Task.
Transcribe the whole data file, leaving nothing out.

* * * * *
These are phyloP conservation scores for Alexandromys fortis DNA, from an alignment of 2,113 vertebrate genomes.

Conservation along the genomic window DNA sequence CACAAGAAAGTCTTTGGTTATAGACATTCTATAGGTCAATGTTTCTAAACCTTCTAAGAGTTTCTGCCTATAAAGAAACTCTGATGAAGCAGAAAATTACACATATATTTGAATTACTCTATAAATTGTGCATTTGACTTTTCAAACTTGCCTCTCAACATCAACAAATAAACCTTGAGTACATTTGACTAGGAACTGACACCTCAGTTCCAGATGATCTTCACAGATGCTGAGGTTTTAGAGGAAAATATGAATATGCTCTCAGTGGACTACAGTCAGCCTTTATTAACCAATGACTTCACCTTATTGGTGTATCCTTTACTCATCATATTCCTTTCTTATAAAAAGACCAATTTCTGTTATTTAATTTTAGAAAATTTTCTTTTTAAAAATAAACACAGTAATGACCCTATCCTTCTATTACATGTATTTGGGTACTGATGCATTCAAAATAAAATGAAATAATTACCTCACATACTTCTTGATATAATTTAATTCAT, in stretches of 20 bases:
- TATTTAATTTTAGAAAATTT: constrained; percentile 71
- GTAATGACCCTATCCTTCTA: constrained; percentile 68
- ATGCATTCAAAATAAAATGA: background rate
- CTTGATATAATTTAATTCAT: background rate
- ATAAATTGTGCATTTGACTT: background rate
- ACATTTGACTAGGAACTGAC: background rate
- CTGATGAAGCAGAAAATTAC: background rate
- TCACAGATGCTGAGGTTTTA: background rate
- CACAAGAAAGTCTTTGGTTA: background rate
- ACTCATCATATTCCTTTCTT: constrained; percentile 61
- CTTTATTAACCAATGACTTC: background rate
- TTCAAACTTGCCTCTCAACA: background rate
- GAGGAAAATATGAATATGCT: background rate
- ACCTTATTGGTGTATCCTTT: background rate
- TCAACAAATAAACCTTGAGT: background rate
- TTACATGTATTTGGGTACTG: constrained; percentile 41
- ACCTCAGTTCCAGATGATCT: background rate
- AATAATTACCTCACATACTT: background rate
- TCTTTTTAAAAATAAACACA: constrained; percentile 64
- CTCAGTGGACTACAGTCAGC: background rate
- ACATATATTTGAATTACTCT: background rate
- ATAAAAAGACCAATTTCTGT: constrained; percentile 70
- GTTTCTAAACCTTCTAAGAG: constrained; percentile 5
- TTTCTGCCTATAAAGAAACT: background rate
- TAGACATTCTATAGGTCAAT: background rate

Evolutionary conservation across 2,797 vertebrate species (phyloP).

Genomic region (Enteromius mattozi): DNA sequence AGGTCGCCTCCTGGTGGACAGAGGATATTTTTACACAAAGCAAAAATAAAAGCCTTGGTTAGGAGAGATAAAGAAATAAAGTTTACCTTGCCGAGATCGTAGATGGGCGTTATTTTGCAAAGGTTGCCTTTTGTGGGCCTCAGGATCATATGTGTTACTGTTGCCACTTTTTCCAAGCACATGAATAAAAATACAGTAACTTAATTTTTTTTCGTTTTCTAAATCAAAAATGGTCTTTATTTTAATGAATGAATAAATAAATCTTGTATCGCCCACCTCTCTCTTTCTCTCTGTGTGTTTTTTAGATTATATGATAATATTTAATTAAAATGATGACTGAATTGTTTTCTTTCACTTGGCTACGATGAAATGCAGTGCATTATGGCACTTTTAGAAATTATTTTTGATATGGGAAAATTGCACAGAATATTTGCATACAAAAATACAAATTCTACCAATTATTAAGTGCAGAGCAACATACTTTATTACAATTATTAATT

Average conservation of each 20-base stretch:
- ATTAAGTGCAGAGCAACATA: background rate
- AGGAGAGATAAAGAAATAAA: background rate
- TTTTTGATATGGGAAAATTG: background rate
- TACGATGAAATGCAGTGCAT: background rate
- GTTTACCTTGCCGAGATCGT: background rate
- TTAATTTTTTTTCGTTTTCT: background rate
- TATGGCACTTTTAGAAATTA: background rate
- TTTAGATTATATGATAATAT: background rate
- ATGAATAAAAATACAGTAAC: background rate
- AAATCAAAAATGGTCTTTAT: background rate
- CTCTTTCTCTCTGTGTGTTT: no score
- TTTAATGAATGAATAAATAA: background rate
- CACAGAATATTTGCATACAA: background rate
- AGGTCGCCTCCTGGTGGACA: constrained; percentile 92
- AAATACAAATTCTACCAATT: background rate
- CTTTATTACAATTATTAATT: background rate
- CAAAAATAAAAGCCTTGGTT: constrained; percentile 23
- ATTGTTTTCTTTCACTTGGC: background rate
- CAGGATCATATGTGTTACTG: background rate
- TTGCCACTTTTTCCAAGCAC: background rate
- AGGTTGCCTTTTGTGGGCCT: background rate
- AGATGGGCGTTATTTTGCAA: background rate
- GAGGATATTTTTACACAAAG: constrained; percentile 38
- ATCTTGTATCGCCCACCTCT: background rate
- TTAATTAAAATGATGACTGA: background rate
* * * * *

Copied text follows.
These are phyloP conservation scores for Alexandromys fortis DNA, from an alignment of 2,113 vertebrate genomes.

Conservation along the genomic window DNA sequence CACAAGAAAGTCTTTGGTTATAGACATTCTATAGGTCAATGTTTCTAAACCTTCTAAGAGTTTCTGCCTATAAAGAAACTCTGATGAAGCAGAAAATTACACATATATTTGAATTACTCTATAAATTGTGCATTTGACTTTTCAAACTTGCCTCTCAACATCAACAAATAAACCTTGAGTACATTTGACTAGGAACTGACACCTCAGTTCCAGATGATCTTCACAGATGCTGAGGTTTTAGAGGAAAATATGAATATGCTCTCAGTGGACTACAGTCAGCCTTTATTAACCAATGACTTCACCTTATTGGTGTATCCTTTACTCATCATATTCCTTTCTTATAAAAAGACCAATTTCTGTTATTTAATTTTAGAAAATTTTCTTTTTAAAAATAAACACAGTAATGACCCTATCCTTCTATTACATGTATTTGGGTACTGATGCATTCAAAATAAAATGAAATAATTACCTCACATACTTCTTGATATAATTTAATTCAT, in stretches of 20 bases:
- TATTTAATTTTAGAAAATTT: constrained; percentile 71
- GTAATGACCCTATCCTTCTA: constrained; percentile 68
- ATGCATTCAAAATAAAATGA: background rate
- CTTGATATAATTTAATTCAT: background rate
- ATAAATTGTGCATTTGACTT: background rate
- ACATTTGACTAGGAACTGAC: background rate
- CTGATGAAGCAGAAAATTAC: background rate
- TCACAGATGCTGAGGTTTTA: background rate
- CACAAGAAAGTCTTTGGTTA: background rate
- ACTCATCATATTCCTTTCTT: constrained; percentile 61
- CTTTATTAACCAATGACTTC: background rate
- TTCAAACTTGCCTCTCAACA: background rate
- GAGGAAAATATGAATATGCT: background rate
- ACCTTATTGGTGTATCCTTT: background rate
- TCAACAAATAAACCTTGAGT: background rate
- TTACATGTATTTGGGTACTG: constrained; percentile 41
- ACCTCAGTTCCAGATGATCT: background rate
- AATAATTACCTCACATACTT: background rate
- TCTTTTTAAAAATAAACACA: constrained; percentile 64
- CTCAGTGGACTACAGTCAGC: background rate
- ACATATATTTGAATTACTCT: background rate
- ATAAAAAGACCAATTTCTGT: constrained; percentile 70
- GTTTCTAAACCTTCTAAGAG: constrained; percentile 5
- TTTCTGCCTATAAAGAAACT: background rate
- TAGACATTCTATAGGTCAAT: background rate

Evolutionary conservation across 2,797 vertebrate species (phyloP).

Genomic region (Enteromius mattozi): DNA sequence AGGTCGCCTCCTGGTGGACAGAGGATATTTTTACACAAAGCAAAAATAAAAGCCTTGGTTAGGAGAGATAAAGAAATAAAGTTTACCTTGCCGAGATCGTAGATGGGCGTTATTTTGCAAAGGTTGCCTTTTGTGGGCCTCAGGATCATATGTGTTACTGTTGCCACTTTTTCCAAGCACATGAATAAAAATACAGTAACTTAATTTTTTTTCGTTTTCTAAATCAAAAATGGTCTTTATTTTAATGAATGAATAAATAAATCTTGTATCGCCCACCTCTCTCTTTCTCTCTGTGTGTTTTTTAGATTATATGATAATATTTAATTAAAATGATGACTGAATTGTTTTCTTTCACTTGGCTACGATGAAATGCAGTGCATTATGGCACTTTTAGAAATTATTTTTGATATGGGAAAATTGCACAGAATATTTGCATACAAAAATACAAATTCTACCAATTATTAAGTGCAGAGCAACATACTTTATTACAATTATTAATT

Average conservation of each 20-base stretch:
- ATTAAGTGCAGAGCAACATA: background rate
- AGGAGAGATAAAGAAATAAA: background rate
- TTTTTGATATGGGAAAATTG: background rate
- TACGATGAAATGCAGTGCAT: background rate
- GTTTACCTTGCCGAGATCGT: background rate
- TTAATTTTTTTTCGTTTTCT: background rate
- TATGGCACTTTTAGAAATTA: background rate
- TTTAGATTATATGATAATAT: background rate
- ATGAATAAAAATACAGTAAC: background rate
- AAATCAAAAATGGTCTTTAT: background rate
- CTCTTTCTCTCTGTGTGTTT: no score
- TTTAATGAATGAATAAATAA: background rate
- CACAGAATATTTGCATACAA: background rate
- AGGTCGCCTCCTGGTGGACA: constrained; percentile 92
- AAATACAAATTCTACCAATT: background rate
- CTTTATTACAATTATTAATT: background rate
- CAAAAATAAAAGCCTTGGTT: constrained; percentile 23
- ATTGTTTTCTTTCACTTGGC: background rate
- CAGGATCATATGTGTTACTG: background rate
- TTGCCACTTTTTCCAAGCAC: background rate
- AGGTTGCCTTTTGTGGGCCT: background rate
- AGATGGGCGTTATTTTGCAA: background rate
- GAGGATATTTTTACACAAAG: constrained; percentile 38
- ATCTTGTATCGCCCACCTCT: background rate
- TTAATTAAAATGATGACTGA: background rate